“I love this stupid town and I for one think it’s worth saving.”
Nobody could have said it better than Brent.
DOG RIVER FOR CANADA’S QUAINTEST TOWN?
It’s like no time has passed at all.
Dog River, Saskatchewan, the place where nothing ever happens.
We here in Canada have no blitz and glamour of Hollywood, no bright lights of Broadway, but we do have plentiful humour and Corner Gas.
The show ran from 2004 until 2009 and five years later comes The Corner Gas Movie.
We aren’t known in Canada for our celebrity film world, but with such institutions as TIFF (Toronto International Film Festival) we are slowly gaining traction.
Corner Gas, the show and now the movie, they have become a bit of a Canadian staple, but the citizens of Corner Gas and the events of the town could be those to be found in any town, anywhere in the world.
It all started with an idea from creator, writer, actor Brent Butt. He wanted to write a show, based in Saskatchewan, in a fictional town known as Dog River, and with the centre of the town being the gas station.
Brent’s character runs the station, along with his employee Wanda.
Wanda is a tough little lady, always with a fowl mouth, backdoor scheme going and an angle to work.
Brent’s parents are Oscar and Emma, probably the worst example of a married couple there is. HE’s useless at just about everything he tries and she’s often embarrassed by what her crazy husband might be up to. The only way they have clearly survived this many years together…well, the both of them are just plain mean and miserable old geezers.
His favourite catch phrase is the ever popular: “Jackass!”
It’s actually a pretty simple insult, but it has become his catch phrase after all this time.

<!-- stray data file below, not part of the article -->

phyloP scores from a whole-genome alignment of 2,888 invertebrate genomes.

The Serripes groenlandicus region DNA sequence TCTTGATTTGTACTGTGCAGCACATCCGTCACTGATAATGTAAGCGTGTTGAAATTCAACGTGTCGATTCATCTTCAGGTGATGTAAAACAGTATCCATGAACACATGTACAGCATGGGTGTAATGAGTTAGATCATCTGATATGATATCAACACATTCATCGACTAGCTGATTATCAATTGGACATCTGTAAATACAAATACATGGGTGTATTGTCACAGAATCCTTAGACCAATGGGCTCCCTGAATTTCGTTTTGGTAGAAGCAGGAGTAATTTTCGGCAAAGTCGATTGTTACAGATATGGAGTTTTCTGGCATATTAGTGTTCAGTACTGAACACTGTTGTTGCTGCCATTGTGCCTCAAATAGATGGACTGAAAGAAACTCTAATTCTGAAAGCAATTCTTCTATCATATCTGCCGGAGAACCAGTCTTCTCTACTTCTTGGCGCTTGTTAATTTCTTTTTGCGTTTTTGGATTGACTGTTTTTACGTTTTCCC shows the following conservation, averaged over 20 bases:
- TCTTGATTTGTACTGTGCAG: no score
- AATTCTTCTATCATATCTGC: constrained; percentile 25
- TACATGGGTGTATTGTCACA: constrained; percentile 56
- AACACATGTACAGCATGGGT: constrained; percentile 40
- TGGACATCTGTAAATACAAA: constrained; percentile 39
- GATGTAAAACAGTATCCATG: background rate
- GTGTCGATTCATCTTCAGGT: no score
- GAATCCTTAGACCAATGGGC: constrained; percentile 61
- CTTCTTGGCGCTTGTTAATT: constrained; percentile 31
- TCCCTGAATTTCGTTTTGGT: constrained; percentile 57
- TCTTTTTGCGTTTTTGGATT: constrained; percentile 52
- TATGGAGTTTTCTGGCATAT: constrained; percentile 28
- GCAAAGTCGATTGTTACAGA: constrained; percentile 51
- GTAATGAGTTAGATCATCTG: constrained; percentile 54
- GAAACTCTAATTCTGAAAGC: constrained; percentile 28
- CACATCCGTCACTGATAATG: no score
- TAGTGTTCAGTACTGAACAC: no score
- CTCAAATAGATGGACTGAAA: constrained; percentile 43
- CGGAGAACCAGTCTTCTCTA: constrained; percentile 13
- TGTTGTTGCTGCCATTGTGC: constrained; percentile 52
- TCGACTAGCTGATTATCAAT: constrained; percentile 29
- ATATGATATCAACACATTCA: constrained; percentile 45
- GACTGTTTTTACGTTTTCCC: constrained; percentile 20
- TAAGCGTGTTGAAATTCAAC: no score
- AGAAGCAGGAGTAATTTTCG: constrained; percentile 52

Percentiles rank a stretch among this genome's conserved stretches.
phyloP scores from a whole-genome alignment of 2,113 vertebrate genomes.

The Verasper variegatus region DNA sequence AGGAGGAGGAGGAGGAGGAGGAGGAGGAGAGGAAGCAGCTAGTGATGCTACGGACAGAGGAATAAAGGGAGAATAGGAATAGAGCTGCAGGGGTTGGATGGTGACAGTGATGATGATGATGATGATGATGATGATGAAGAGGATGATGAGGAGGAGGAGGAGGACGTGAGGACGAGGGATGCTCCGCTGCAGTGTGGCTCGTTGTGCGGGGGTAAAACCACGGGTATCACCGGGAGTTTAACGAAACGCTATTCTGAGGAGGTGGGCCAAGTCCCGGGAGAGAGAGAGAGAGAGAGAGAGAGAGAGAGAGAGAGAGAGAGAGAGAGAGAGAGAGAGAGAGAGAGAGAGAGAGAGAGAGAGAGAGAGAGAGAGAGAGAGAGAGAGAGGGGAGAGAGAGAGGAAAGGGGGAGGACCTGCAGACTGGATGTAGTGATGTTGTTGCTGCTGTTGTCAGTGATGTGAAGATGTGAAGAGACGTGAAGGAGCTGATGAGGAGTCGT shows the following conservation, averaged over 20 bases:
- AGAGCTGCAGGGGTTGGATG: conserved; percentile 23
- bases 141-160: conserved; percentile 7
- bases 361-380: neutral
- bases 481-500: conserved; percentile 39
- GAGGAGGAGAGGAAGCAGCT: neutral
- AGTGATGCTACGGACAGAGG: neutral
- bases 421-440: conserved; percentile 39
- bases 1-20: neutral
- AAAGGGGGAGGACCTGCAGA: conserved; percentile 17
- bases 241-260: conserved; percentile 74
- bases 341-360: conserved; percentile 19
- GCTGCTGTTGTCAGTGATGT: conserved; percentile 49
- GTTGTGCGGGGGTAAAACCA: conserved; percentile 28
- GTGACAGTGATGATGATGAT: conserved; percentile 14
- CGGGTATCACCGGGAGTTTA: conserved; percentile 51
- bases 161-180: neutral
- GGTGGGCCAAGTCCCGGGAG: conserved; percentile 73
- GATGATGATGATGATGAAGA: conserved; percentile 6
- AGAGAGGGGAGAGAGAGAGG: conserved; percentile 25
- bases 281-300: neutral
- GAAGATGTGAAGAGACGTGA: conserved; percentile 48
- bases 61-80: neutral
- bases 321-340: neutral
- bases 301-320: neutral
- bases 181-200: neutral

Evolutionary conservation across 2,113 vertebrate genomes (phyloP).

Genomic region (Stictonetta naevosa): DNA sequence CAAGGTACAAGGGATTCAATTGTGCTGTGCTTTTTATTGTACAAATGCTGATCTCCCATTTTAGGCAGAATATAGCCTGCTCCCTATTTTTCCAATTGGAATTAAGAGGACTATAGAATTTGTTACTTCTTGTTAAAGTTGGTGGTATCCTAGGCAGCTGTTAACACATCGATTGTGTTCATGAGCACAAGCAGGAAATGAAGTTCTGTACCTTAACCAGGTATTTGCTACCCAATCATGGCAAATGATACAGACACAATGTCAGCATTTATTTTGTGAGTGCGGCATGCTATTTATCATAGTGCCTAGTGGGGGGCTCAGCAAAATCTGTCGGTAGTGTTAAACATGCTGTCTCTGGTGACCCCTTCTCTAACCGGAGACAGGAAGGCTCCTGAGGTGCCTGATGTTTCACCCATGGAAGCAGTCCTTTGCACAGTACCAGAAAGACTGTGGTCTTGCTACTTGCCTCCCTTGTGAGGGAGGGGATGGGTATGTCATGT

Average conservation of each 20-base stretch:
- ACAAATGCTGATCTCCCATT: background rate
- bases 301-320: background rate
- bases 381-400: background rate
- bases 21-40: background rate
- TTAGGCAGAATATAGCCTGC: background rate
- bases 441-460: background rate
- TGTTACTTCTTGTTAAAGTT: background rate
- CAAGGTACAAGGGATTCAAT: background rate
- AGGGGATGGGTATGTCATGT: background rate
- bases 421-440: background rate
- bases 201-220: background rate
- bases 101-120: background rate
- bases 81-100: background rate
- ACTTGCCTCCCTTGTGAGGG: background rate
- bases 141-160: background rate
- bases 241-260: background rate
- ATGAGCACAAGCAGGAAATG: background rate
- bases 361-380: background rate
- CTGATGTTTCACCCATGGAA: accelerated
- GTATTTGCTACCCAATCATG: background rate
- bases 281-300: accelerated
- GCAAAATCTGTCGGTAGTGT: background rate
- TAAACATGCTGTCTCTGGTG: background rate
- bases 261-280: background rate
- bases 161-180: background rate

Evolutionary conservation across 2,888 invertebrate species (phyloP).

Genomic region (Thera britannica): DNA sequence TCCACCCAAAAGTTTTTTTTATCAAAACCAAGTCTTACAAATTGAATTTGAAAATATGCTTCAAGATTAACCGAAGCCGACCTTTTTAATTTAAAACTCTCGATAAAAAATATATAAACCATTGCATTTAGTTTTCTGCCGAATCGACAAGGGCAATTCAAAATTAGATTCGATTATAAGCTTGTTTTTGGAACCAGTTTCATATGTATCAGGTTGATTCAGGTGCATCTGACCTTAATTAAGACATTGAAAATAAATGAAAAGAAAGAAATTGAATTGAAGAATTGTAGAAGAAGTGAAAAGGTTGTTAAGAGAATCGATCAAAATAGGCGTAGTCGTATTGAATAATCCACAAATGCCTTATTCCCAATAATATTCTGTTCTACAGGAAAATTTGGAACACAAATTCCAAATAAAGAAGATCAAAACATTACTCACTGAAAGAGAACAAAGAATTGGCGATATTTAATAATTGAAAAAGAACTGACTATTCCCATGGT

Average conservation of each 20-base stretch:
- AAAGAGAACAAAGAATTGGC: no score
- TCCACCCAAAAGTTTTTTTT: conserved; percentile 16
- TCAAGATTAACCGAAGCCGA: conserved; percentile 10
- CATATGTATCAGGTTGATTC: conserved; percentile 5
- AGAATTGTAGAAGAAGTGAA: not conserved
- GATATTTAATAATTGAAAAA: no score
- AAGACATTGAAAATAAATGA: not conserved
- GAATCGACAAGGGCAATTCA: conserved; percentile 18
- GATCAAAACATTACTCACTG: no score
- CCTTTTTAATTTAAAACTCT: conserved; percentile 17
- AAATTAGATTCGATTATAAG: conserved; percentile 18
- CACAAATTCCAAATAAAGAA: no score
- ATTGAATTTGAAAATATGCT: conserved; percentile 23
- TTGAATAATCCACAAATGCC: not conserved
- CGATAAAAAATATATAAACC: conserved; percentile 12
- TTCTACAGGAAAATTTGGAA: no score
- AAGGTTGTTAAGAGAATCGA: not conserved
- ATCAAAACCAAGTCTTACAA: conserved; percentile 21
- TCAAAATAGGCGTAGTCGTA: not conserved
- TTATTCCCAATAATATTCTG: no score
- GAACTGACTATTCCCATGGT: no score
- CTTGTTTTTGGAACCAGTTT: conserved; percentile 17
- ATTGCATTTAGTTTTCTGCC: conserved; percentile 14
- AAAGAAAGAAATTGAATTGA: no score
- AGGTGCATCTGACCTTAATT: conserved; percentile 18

There’s Dog River’s resident jack-of-all-trades (lousy at them all), chronically unemployed best friend of Brent since childhood, Hank.
Then there’s the Ruby Cafe, owned and operated by Lacey. She’s the sweet one and probably one of the sharpest tools in the town shed, if not a little on the bossy side sometimes.
Finally, the whole town is policed by dynamic duo Karen and Davis. They spend most of their time policing where none is truly necessary. It isn’t quite clear what it is they do actually.
I was hoping this movie would feel like the show before it. I went to see it in its limited time release, extremely limited.
It was playing in theatres from Wednesday, December 3 to Sunday, December 7th only.
Before the start of the film is a live and interactive opening with Brent Butt himself and games such as:
Who said it?
Obama or Oscar?
The town is in a shambles when the movie opens: power, hydro, water, garbage are all piling up and falling into disrepair. Dog River’s mayor has been negligent and careless in his mismanagement.
In the condition Dog River is in, to be awarded the title of Canada’s Quaintest Town is their only hope, but its going to take a lot to become qualified.
This movie has more hijinks, as usual, but a softer side of Emma’s character. She is longing for a grandchild this time.
The show was never known for its romance and now Brent doesn’t seem like the best son to bet on for a hopeful future grandmother. Unfortunately, he is her only son. Maybe love really is in the air.